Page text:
We’re still doing a weekly newsletter … we’re just starting to post pieces of it every day. The news is fresher this way …
YOU DIRTY RAT
No one likes a snitch, which is one of society’s abiding ironies given that so many people – up to two-thirds of all drug defendants – cooperate with the government to get a break on their sentences.
There are still some places – and you have a good idea where – in which informants may experience some pushback, like getting beaten up in the showers, getting their dogs shot, houses burned… that kind of thing. And, as with many things these days, the world of ratting out fellow defendants is changing because of the Internet.
We’re not just talking about whosarat.com (a real website –if you go to rats.com, you’ll end up at a Disney movie site). Instead, we’re referring to the ease with which people can access all sorts of court information that used to be hard to find. Anyone with a PACER account and a defendant’s name has all sorts of detailed information at hand about the case, the plea agreement, and often the cooperation that the defendant gave law enforcement.
The problem is so pervasive, evidently, that a committee of the Judicial Conference of the United States, the administrative arm of the federal judiciary, is calling on all federal trial judges to impose new secrecy rules that would uniformly shield information about cooperators from public view. In a June 30th letter sent to all federal trial judges and clerks, Judge William Terrell Hodges – a federal trial judge in Florida who chairs the Conference’s Committee on Court Administration and Case Management – said “the harms to individuals and the administration of criminal justice in this instance are so significant and ubiquitous that immediate and effective action should be taken to halt the malevolent use of court documents in perpetuating these harms consistent with each court’s duty to exercise ‘supervisory power over its own records and files.”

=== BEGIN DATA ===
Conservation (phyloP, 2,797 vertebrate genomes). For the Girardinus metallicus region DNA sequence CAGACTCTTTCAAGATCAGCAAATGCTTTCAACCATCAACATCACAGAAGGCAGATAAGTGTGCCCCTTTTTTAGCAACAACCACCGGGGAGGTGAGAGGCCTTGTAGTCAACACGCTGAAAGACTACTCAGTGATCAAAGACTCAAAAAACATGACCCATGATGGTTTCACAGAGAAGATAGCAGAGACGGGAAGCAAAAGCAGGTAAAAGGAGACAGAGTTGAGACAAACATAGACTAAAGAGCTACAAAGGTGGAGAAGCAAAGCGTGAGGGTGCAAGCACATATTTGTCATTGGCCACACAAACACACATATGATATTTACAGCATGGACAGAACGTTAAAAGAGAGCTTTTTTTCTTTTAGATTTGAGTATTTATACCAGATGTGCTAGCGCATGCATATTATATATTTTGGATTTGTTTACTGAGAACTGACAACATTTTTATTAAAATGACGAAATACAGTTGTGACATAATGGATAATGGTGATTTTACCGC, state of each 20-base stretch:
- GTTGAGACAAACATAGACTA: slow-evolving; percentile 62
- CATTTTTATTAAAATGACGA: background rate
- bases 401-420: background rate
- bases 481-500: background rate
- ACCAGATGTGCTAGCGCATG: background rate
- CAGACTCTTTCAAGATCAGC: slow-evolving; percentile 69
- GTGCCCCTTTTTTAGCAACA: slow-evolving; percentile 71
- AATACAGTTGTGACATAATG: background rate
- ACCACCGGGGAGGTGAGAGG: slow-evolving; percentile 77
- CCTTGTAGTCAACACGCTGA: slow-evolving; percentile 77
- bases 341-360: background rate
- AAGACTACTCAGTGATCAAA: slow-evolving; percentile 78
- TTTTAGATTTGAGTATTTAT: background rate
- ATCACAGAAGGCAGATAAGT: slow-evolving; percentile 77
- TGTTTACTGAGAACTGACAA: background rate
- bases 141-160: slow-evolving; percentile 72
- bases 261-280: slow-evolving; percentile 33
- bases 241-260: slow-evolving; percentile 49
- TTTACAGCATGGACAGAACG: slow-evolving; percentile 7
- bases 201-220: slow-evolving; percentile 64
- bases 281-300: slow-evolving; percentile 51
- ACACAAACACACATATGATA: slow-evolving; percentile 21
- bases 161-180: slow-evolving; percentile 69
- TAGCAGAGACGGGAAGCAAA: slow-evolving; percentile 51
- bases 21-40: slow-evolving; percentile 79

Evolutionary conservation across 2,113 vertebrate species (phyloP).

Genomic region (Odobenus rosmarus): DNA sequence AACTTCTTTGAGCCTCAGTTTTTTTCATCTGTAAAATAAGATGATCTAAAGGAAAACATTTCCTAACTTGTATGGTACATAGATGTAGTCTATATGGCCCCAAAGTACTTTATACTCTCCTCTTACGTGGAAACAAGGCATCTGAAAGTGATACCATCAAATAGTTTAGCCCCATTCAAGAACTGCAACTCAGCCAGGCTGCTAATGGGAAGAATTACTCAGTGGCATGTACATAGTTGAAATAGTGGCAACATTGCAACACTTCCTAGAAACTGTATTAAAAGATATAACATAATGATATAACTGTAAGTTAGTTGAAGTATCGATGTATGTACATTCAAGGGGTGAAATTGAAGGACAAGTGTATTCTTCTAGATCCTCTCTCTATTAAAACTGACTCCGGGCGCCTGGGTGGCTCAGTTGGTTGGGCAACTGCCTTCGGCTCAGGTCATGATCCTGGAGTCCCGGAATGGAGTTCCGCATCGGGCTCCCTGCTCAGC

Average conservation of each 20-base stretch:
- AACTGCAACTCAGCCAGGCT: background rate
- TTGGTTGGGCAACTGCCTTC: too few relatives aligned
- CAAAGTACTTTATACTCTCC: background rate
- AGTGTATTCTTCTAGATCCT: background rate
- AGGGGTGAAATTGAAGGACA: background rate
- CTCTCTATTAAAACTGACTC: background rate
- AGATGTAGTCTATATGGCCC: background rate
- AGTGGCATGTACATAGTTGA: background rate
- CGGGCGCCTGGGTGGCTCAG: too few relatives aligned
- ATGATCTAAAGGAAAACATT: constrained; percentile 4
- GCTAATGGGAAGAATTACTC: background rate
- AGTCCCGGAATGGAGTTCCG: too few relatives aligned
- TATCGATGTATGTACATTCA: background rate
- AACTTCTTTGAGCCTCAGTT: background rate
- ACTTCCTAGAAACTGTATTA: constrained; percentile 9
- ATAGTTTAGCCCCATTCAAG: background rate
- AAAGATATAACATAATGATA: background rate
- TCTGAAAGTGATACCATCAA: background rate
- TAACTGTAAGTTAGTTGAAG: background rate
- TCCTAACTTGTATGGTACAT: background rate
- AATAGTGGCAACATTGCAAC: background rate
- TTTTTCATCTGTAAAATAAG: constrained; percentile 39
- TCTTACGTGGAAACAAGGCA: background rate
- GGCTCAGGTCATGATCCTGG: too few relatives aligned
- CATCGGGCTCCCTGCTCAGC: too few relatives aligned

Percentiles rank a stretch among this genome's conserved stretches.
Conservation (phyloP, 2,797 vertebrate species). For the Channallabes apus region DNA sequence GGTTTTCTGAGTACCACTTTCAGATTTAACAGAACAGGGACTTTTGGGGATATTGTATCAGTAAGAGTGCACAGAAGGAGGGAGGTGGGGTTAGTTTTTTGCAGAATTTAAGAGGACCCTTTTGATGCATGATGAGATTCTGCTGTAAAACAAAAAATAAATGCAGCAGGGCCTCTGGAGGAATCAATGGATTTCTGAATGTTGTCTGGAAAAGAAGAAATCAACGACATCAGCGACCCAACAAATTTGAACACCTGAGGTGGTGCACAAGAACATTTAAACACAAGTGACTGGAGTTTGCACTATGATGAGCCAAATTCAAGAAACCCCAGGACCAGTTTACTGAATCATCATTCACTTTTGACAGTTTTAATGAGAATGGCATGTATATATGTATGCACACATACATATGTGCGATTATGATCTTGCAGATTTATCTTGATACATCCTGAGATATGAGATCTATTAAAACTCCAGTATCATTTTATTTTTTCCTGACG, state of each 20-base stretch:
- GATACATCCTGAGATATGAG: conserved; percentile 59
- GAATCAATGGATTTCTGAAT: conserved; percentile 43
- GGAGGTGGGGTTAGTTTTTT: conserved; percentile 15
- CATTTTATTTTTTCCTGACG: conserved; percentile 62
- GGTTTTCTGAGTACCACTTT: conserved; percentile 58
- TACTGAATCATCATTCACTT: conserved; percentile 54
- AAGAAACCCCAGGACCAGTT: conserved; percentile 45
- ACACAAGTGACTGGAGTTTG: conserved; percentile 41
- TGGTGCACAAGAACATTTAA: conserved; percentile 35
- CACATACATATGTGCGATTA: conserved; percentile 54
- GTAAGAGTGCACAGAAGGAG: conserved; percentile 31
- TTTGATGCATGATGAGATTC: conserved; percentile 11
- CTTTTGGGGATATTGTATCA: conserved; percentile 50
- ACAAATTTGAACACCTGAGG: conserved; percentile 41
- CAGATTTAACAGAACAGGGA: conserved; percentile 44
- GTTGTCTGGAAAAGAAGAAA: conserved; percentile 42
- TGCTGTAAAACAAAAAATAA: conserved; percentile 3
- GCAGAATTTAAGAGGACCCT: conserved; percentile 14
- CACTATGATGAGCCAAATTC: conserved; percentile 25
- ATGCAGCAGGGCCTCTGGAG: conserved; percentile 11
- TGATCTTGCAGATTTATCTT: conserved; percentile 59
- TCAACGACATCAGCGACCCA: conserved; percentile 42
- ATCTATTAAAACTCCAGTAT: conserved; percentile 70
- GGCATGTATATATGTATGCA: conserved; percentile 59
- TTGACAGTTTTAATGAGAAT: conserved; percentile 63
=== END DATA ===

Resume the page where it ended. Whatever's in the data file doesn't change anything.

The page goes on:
The problem is particularly acute in prison, Judge Hodges wrote, because “new inmates are routinely required by other inmates to produce dockets or case documents in order to prove whether or not they cooperated. If new inmates refuse to produce the documents, they are punished.” “If they are identified as cooperators after arriving in prison, in many cases the only effective protection available is to move the threatened inmate into a segregated housing unit or solitary confinement,” Judge Hodges wrote.
Currently, each district judge has a personal set of “local rules” designed to keep certain sensitive information out of public view. Some judges will consider motions to seal the records, allowing access only to prosecutors, defense attorneys and court clerks. Others have expansive secrecy provisions that hide a great deal from the public. Some have no hard and fast rules at all, but instead resolve informant issues as they arise.
The Judicial Conference recommends that judges keep a sealed supplement in the record of each criminal case that would contain “documents or transcripts that typically contain cooperation information,” whether there was cooperation or not. After awhile, the theory goes, because all defendants had the same sealed file in their case docket, it would be impossible to tell who narc’ed out his brothers and sisters, and who did not.
Defense attorneys and free speech advocates say that the proposed new rules are bad for at least two reasons. First, they say, creating a sealed annex in every case could deprive the public and media of basic information that goes beyond the issue of cooperation. Second, new rules could have the perverse effect of making life even more dangerous for informants. The existence of a sealed supplement in each case file would mean every inmate was presumed to be a “snitch” unless proven otherwise. Lawyers could appreciate the nuance that everyone had a sealed file, so the file’s existence meant nothing, but this point may be a little too subtle for Snake up on D-Block to appreciate.
A Maine public defender argued that fellow inmates would “assume when it says sealed, this person is an informant.” The proposal, if implemented, “will multiply the number of inmates at risk exponentially without protecting anyone.” This same sealed supplement system now being pitched nationally once tried in Maine. It didn’t work and has been scrapped in favor of the more traditional case-by-case evaluation by judges and lawyers of how best to protect those at risk.
Marshall Report, Is the Internet endangering criminal informants? (August 1, 2016)